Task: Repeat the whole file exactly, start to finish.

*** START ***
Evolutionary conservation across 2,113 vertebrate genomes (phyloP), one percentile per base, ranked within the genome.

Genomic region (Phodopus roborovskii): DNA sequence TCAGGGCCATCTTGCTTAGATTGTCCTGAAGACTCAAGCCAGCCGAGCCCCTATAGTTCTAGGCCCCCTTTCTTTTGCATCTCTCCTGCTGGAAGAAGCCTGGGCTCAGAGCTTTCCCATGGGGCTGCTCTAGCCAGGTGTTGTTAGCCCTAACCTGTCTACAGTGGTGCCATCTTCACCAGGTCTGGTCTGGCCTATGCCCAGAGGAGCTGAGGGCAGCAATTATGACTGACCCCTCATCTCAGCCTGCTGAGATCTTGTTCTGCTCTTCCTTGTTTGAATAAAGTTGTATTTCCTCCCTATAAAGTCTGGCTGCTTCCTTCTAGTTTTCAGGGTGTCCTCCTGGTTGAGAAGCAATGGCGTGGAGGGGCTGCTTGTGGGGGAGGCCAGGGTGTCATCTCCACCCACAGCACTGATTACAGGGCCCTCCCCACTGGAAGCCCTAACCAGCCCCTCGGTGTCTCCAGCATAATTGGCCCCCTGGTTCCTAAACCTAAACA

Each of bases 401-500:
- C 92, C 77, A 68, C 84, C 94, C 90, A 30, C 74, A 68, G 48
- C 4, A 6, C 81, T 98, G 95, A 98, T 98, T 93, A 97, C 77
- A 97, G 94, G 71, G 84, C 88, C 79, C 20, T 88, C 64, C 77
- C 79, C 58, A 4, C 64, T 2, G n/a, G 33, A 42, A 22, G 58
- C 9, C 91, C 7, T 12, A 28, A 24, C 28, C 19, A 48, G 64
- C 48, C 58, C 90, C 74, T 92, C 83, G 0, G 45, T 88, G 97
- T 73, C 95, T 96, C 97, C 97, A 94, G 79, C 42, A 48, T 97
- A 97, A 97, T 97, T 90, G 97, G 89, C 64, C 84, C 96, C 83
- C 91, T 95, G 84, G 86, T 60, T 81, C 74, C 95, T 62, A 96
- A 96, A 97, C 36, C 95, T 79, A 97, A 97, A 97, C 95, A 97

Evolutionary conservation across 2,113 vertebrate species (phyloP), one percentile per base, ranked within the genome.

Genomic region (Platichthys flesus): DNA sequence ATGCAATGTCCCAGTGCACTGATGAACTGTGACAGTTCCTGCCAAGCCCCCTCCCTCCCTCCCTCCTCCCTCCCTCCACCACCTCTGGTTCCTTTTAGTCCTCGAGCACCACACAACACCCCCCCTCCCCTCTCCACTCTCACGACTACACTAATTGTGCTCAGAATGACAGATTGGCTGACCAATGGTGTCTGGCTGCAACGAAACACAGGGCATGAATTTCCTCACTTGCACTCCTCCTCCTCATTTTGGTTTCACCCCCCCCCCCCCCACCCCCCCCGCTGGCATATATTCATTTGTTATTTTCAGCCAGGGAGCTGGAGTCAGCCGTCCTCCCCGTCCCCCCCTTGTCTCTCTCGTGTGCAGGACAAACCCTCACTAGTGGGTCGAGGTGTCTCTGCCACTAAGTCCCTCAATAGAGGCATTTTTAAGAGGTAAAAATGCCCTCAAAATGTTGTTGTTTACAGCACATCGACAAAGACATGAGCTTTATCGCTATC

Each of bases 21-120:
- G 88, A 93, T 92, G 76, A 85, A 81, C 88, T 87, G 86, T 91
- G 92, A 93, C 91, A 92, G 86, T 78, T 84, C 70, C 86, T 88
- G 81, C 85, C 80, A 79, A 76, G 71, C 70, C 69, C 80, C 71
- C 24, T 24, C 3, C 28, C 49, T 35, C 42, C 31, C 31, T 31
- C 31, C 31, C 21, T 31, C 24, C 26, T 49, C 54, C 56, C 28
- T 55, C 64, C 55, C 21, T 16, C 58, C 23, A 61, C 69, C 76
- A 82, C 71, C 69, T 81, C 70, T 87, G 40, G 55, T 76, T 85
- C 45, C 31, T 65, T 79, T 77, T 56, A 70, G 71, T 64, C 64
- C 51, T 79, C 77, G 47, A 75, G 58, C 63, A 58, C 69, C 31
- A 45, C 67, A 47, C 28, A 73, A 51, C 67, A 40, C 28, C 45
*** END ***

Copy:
Evolutionary conservation across 2,113 vertebrate genomes (phyloP), one percentile per base, ranked within the genome.

Genomic region (Phodopus roborovskii): DNA sequence TCAGGGCCATCTTGCTTAGATTGTCCTGAAGACTCAAGCCAGCCGAGCCCCTATAGTTCTAGGCCCCCTTTCTTTTGCATCTCTCCTGCTGGAAGAAGCCTGGGCTCAGAGCTTTCCCATGGGGCTGCTCTAGCCAGGTGTTGTTAGCCCTAACCTGTCTACAGTGGTGCCATCTTCACCAGGTCTGGTCTGGCCTATGCCCAGAGGAGCTGAGGGCAGCAATTATGACTGACCCCTCATCTCAGCCTGCTGAGATCTTGTTCTGCTCTTCCTTGTTTGAATAAAGTTGTATTTCCTCCCTATAAAGTCTGGCTGCTTCCTTCTAGTTTTCAGGGTGTCCTCCTGGTTGAGAAGCAATGGCGTGGAGGGGCTGCTTGTGGGGGAGGCCAGGGTGTCATCTCCACCCACAGCACTGATTACAGGGCCCTCCCCACTGGAAGCCCTAACCAGCCCCTCGGTGTCTCCAGCATAATTGGCCCCCTGGTTCCTAAACCTAAACA

Each of bases 401-500:
- C 92, C 77, A 68, C 84, C 94, C 90, A 30, C 74, A 68, G 48
- C 4, A 6, C 81, T 98, G 95, A 98, T 98, T 93, A 97, C 77
- A 97, G 94, G 71, G 84, C 88, C 79, C 20, T 88, C 64, C 77
- C 79, C 58, A 4, C 64, T 2, G n/a, G 33, A 42, A 22, G 58
- C 9, C 91, C 7, T 12, A 28, A 24, C 28, C 19, A 48, G 64
- C 48, C 58, C 90, C 74, T 92, C 83, G 0, G 45, T 88, G 97
- T 73, C 95, T 96, C 97, C 97, A 94, G 79, C 42, A 48, T 97
- A 97, A 97, T 97, T 90, G 97, G 89, C 64, C 84, C 96, C 83
- C 91, T 95, G 84, G 86, T 60, T 81, C 74, C 95, T 62, A 96
- A 96, A 97, C 36, C 95, T 79, A 97, A 97, A 97, C 95, A 97

Evolutionary conservation across 2,113 vertebrate species (phyloP), one percentile per base, ranked within the genome.

Genomic region (Platichthys flesus): DNA sequence ATGCAATGTCCCAGTGCACTGATGAACTGTGACAGTTCCTGCCAAGCCCCCTCCCTCCCTCCCTCCTCCCTCCCTCCACCACCTCTGGTTCCTTTTAGTCCTCGAGCACCACACAACACCCCCCCTCCCCTCTCCACTCTCACGACTACACTAATTGTGCTCAGAATGACAGATTGGCTGACCAATGGTGTCTGGCTGCAACGAAACACAGGGCATGAATTTCCTCACTTGCACTCCTCCTCCTCATTTTGGTTTCACCCCCCCCCCCCCCACCCCCCCCGCTGGCATATATTCATTTGTTATTTTCAGCCAGGGAGCTGGAGTCAGCCGTCCTCCCCGTCCCCCCCTTGTCTCTCTCGTGTGCAGGACAAACCCTCACTAGTGGGTCGAGGTGTCTCTGCCACTAAGTCCCTCAATAGAGGCATTTTTAAGAGGTAAAAATGCCCTCAAAATGTTGTTGTTTACAGCACATCGACAAAGACATGAGCTTTATCGCTATC

Each of bases 21-120:
- G 88, A 93, T 92, G 76, A 85, A 81, C 88, T 87, G 86, T 91
- G 92, A 93, C 91, A 92, G 86, T 78, T 84, C 70, C 86, T 88
- G 81, C 85, C 80, A 79, A 76, G 71, C 70, C 69, C 80, C 71
- C 24, T 24, C 3, C 28, C 49, T 35, C 42, C 31, C 31, T 31
- C 31, C 31, C 21, T 31, C 24, C 26, T 49, C 54, C 56, C 28
- T 55, C 64, C 55, C 21, T 16, C 58, C 23, A 61, C 69, C 76
- A 82, C 71, C 69, T 81, C 70, T 87, G 40, G 55, T 76, T 85
- C 45, C 31, T 65, T 79, T 77, T 56, A 70, G 71, T 64, C 64
- C 51, T 79, C 77, G 47, A 75, G 58, C 63, A 58, C 69, C 31
- A 45, C 67, A 47, C 28, A 73, A 51, C 67, A 40, C 28, C 45